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This work presents an experimental study to determine the capacity of a phase change material (PCM) in granular form to be used in fixed and bubbling fluidized beds for thermal energy storage. The experimental measurements are focused on determination of the heat transfer coefficient between a heated surface immersed in the bed and the granular PCM. The flow rate is varied to quantify its influence on the heat transfer coefficient. The PCM used is Rubitherm GR50 with a phase change temperature of approximately 50° C. The PCM is available in two different particle sizes, 0.54 mm and 1.64 mm, of which the finer is used in the fluidized bed and the coarser is used in the fixed bed. In addition, the results obtained for the PCM are compared with the heat transfer coefficients measured for sand, a material commonly used for thermal storage. In comparing the heat transfer coefficients for fixed and fluidized beds, the heat transfer coefficients in the fluidized bed with PCM are nearly three times higher than those for the fixed bed at the same gas flow rate. This increase in the heat transfer is a result of two main factors: first, the continuous renewal of PCM particles from the heated surface when they are fluidized, and second, the large quantities of energy in latent form absorbed by the PCM. In the fixed bed there is no renovation of particles, consequently only a small percentage of particles are able to change its phase. Hence, there is no increase in the heat transfer coefficient due to this fact.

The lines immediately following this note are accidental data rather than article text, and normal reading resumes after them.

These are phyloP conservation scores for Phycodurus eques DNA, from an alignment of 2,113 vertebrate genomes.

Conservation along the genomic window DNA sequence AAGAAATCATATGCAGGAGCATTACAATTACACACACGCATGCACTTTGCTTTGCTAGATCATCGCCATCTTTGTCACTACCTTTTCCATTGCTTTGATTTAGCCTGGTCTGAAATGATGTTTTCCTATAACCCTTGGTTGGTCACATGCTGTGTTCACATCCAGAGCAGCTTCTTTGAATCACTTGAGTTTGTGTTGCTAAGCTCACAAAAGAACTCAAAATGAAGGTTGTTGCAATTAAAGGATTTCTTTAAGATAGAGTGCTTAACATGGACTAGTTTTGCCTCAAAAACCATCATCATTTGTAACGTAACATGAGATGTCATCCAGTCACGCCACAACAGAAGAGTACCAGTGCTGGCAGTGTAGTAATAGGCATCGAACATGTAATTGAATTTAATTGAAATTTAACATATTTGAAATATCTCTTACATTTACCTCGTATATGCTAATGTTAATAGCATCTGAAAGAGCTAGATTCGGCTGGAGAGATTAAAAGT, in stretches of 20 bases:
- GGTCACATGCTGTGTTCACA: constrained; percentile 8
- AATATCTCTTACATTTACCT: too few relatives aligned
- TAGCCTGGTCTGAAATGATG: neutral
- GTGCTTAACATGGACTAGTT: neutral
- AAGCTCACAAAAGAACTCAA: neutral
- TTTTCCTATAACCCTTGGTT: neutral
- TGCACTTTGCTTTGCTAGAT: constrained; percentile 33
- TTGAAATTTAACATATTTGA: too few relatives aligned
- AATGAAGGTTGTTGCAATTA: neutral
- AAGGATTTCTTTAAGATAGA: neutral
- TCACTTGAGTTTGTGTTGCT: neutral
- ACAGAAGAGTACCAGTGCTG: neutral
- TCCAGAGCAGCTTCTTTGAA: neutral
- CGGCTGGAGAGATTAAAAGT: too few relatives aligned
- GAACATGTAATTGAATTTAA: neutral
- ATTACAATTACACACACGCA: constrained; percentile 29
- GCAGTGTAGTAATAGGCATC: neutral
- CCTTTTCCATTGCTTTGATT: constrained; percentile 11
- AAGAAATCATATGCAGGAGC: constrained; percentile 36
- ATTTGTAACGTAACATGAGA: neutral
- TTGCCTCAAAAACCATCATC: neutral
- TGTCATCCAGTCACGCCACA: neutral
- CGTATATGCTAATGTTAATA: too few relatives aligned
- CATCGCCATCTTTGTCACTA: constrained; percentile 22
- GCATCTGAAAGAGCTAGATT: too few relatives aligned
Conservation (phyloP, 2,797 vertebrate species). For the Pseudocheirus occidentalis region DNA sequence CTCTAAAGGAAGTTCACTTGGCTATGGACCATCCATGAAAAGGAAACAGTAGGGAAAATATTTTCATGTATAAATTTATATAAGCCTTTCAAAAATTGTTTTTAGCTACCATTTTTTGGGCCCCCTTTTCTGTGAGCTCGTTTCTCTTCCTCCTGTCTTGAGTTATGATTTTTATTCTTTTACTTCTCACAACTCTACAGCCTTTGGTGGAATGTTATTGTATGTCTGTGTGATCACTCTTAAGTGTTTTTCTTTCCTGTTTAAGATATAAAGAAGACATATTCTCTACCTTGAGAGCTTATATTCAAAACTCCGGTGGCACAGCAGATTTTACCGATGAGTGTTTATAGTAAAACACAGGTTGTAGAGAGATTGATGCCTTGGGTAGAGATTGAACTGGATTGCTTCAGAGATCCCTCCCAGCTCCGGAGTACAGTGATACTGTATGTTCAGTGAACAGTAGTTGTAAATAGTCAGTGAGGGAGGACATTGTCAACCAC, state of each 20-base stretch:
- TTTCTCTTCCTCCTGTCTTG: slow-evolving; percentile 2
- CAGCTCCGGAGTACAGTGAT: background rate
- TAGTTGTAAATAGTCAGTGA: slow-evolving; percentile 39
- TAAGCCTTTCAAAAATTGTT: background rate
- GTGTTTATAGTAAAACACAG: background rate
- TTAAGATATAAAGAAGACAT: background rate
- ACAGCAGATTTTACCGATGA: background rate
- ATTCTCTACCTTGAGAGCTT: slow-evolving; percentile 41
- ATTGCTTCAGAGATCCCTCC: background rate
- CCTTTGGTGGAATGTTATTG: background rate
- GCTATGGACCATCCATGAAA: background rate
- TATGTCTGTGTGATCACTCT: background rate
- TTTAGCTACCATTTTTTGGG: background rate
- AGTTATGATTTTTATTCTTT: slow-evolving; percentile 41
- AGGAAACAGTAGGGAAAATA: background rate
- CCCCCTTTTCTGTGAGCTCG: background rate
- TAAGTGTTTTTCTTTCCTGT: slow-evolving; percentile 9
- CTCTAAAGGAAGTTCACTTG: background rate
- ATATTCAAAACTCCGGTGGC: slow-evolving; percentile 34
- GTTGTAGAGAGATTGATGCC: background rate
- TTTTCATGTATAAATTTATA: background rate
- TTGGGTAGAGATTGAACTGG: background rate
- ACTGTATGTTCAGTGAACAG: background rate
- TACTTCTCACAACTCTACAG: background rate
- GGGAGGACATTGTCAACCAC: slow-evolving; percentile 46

heat transfer; fluidization; fixed bed; phase change material